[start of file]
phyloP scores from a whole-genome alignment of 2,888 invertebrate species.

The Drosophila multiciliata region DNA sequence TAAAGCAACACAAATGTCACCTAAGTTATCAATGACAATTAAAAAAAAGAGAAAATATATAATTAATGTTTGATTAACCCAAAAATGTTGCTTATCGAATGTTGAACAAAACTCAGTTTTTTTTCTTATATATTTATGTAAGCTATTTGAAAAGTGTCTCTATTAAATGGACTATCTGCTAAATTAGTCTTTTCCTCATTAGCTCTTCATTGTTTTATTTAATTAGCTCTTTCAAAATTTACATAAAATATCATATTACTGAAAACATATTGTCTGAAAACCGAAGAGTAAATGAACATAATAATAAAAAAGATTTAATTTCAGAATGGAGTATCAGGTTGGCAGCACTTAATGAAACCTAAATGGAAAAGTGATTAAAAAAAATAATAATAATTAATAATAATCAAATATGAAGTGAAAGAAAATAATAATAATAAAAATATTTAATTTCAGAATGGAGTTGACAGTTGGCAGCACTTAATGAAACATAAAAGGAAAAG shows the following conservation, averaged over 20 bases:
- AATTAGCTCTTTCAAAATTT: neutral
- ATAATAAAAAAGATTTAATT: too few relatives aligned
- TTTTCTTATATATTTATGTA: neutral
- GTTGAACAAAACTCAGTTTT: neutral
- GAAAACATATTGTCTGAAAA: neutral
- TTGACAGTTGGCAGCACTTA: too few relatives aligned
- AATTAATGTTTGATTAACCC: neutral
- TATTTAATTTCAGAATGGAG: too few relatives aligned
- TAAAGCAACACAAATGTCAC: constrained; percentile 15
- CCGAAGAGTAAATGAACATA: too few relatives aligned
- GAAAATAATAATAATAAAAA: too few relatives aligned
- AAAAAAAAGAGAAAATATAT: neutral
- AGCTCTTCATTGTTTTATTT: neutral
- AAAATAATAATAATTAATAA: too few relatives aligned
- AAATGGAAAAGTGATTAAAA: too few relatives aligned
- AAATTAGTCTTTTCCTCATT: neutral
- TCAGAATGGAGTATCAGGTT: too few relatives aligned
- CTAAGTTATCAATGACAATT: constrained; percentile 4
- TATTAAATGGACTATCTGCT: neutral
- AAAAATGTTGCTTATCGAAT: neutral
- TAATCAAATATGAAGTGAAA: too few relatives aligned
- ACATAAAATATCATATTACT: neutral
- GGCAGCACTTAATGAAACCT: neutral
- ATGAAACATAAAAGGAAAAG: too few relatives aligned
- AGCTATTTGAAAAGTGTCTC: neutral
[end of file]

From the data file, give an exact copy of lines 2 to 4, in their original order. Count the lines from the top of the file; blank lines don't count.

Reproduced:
The Drosophila multiciliata region DNA sequence TAAAGCAACACAAATGTCACCTAAGTTATCAATGACAATTAAAAAAAAGAGAAAATATATAATTAATGTTTGATTAACCCAAAAATGTTGCTTATCGAATGTTGAACAAAACTCAGTTTTTTTTCTTATATATTTATGTAAGCTATTTGAAAAGTGTCTCTATTAAATGGACTATCTGCTAAATTAGTCTTTTCCTCATTAGCTCTTCATTGTTTTATTTAATTAGCTCTTTCAAAATTTACATAAAATATCATATTACTGAAAACATATTGTCTGAAAACCGAAGAGTAAATGAACATAATAATAAAAAAGATTTAATTTCAGAATGGAGTATCAGGTTGGCAGCACTTAATGAAACCTAAATGGAAAAGTGATTAAAAAAAATAATAATAATTAATAATAATCAAATATGAAGTGAAAGAAAATAATAATAATAAAAATATTTAATTTCAGAATGGAGTTGACAGTTGGCAGCACTTAATGAAACATAAAAGGAAAAG shows the following conservation, averaged over 20 bases:
- AATTAGCTCTTTCAAAATTT: neutral
- ATAATAAAAAAGATTTAATT: too few relatives aligned